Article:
Summer fun is officially going on hiatus in West Vancouver this year.
The District of West Vancouver announced Wednesday that all summer events and programs – including the Harmony Arts Festival which usually runs for 10 days at the beginning of August – have been cancelled over coronavirus concerns.
It’s the first time the arts festival, which drew 140,000 visitors to the West Vancouver waterfront arts and cultural event last year, has been cancelled. This summer was to have been its 30th year.
Traditional July 1st Canada Day celebrations and all summer recreation programs – ranging from fitness classes to kids summer camps – have also been cancelled up to Aug. 31.
Although the Harmony Arts Festival doesn’t take place until August, there wasn’t enough certainty coming from health officials that life will return to normal by then to go ahead with the event, said Donna Powers, spokeswoman for the municipality, because planning and financial decisions have to take place long before that. “There’s a point beyond May 1 where financial commitments have to be made,” she said.
The budget for the Harmony Arts Festival last year was $512,000 with over $200,000 of that provided by sponsorship and the remainder funded directly by the municipality or raised from sales commissions.
With the municipality anticipating bringing in an “austerity budget” next week, and most businesses that have traditionally been sponsors shuttered or severely curtailed, Powers said cancelling the event was the most prudent course of action.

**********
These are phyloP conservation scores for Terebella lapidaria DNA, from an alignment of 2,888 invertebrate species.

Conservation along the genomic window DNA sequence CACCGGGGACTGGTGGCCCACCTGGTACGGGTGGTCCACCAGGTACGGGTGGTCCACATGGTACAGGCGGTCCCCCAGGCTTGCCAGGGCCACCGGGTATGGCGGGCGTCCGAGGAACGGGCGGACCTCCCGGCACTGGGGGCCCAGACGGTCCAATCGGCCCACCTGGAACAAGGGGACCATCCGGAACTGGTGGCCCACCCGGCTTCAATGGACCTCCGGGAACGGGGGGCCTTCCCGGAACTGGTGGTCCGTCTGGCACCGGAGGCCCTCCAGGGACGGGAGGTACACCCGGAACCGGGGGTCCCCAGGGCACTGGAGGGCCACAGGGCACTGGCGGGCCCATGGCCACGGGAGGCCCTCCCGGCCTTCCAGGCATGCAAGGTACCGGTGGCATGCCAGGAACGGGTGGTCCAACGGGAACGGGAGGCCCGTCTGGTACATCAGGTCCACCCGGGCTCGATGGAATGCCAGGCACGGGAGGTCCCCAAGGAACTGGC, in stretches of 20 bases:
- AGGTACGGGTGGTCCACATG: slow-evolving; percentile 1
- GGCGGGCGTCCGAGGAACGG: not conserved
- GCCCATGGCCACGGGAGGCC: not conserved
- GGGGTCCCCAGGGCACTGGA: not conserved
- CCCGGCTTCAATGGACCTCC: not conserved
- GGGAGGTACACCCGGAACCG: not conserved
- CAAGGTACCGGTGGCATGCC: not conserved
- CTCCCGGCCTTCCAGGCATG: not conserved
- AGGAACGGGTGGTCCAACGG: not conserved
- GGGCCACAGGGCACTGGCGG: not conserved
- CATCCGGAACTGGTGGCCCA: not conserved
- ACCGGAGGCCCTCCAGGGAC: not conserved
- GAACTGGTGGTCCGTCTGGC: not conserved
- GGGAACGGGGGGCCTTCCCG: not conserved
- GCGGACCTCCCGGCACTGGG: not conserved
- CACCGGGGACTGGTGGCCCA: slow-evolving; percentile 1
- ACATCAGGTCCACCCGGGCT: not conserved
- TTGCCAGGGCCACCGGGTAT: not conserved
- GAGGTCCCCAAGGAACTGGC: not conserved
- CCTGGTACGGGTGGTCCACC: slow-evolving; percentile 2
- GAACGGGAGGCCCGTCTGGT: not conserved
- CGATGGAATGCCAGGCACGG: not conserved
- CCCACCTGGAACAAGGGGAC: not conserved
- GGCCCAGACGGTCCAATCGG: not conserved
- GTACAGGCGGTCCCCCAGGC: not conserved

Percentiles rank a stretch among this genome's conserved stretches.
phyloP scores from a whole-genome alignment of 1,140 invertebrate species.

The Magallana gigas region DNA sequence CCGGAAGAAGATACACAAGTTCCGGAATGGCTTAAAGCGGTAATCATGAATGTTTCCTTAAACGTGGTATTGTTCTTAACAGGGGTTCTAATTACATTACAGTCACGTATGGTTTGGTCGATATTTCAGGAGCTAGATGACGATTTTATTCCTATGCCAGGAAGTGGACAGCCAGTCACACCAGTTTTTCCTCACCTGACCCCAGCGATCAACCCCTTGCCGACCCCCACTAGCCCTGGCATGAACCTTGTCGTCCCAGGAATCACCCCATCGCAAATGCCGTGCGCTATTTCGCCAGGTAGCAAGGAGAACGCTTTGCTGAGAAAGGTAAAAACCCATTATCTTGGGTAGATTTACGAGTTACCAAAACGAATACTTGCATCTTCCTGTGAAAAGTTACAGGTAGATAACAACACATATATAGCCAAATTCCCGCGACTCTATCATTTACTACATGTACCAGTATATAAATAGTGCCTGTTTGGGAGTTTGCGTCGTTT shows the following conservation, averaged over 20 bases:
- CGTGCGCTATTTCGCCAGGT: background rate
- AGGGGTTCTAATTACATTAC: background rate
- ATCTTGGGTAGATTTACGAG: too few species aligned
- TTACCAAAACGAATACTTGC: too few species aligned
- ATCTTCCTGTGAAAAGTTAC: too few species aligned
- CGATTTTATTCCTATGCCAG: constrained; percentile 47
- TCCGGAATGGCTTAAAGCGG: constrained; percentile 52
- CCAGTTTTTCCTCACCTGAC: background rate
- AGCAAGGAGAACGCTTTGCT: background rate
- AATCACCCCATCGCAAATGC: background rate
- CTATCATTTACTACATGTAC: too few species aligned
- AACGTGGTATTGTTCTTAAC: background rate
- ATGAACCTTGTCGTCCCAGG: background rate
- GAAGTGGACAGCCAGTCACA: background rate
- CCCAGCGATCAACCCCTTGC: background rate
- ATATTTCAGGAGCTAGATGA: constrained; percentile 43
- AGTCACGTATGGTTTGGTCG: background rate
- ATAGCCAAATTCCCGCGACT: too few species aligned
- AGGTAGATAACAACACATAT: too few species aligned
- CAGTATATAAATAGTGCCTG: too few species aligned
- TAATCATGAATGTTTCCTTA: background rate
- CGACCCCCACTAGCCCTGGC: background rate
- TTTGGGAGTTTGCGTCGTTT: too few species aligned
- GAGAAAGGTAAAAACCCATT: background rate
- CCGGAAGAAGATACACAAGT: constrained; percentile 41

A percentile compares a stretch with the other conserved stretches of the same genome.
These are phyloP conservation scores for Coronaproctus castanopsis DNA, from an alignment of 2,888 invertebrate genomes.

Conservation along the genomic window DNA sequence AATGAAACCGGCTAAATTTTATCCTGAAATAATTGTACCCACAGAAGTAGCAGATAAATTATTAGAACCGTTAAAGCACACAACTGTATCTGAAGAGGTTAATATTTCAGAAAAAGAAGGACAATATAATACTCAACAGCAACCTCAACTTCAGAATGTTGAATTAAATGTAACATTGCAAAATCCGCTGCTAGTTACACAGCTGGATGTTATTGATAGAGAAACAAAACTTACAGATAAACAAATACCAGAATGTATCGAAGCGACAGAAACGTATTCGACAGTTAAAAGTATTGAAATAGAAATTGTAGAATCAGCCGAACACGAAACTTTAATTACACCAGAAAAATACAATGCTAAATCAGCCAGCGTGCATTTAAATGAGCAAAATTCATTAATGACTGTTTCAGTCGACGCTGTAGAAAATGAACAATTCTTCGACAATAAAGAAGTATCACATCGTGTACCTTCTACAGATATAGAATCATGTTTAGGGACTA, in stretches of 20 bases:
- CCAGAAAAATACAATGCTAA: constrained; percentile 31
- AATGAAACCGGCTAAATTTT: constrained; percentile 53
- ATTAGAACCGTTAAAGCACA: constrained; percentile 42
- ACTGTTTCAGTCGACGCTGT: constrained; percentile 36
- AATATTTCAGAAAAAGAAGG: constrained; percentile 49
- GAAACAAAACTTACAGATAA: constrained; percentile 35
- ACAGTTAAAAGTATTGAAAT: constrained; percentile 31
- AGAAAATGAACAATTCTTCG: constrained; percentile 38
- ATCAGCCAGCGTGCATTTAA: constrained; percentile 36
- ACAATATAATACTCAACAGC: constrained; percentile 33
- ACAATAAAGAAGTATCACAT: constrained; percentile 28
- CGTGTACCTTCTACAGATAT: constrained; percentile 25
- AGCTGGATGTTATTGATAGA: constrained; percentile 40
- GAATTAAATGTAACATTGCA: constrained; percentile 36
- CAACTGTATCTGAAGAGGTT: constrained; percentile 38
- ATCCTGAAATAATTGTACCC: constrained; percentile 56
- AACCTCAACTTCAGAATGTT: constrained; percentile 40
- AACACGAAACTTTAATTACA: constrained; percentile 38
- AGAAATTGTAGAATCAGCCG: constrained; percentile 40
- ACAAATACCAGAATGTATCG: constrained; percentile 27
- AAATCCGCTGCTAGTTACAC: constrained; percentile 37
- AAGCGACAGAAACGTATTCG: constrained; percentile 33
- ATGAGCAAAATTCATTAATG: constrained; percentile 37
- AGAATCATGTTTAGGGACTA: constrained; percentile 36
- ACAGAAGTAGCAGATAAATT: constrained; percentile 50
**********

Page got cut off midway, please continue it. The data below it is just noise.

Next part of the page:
“I expect most of us are all hoping that August will bring normalcy. But we don’t know that it will. It’s too early to say. And we certainly can’t put money on it,” she said.
Canada Day celebrations – typically a smaller event involving outside performers – have also been cancelled. “It’s really about it being a mass gathering,” she said.
Powers said it’s possible if restrictions are significantly lifted by August that West Vancouver could plan a much smaller scale community celebration. “But it wouldn’t be Harmony Arts,” she said.
Perhaps even more significantly, West Vancouver is also cancelling all of its summer fitness, community recreation and kids day camps for the summer on account of COVID-19.
“It’s all swimming lessons. It's all woodworking classes, it's spin and yoga and everything,” said Powers.
Facilities where many of those activities take place have already been closed, said Powers. Even in cases where classes take place outside, physical distancing with groups of people is too difficult to manage, she said.
About 450 municipal workers – many of them part-time and casual employees – who provide those summer programs have already been laid off, said Powers.
Cancelling summer programs will also mean a significant loss of income for the municipality, which is expected to hit the district’s budget, being presented on Monday, said Powers.
That revenue would have helped pay for maintenance of facilities – which still needs to happen – as well as for staff salaries, she said.
“This going to be a significant factor in the revised budget that staff are bringing forward to council this week because there's revenue loss in a number of areas, but this is one of the most significant.”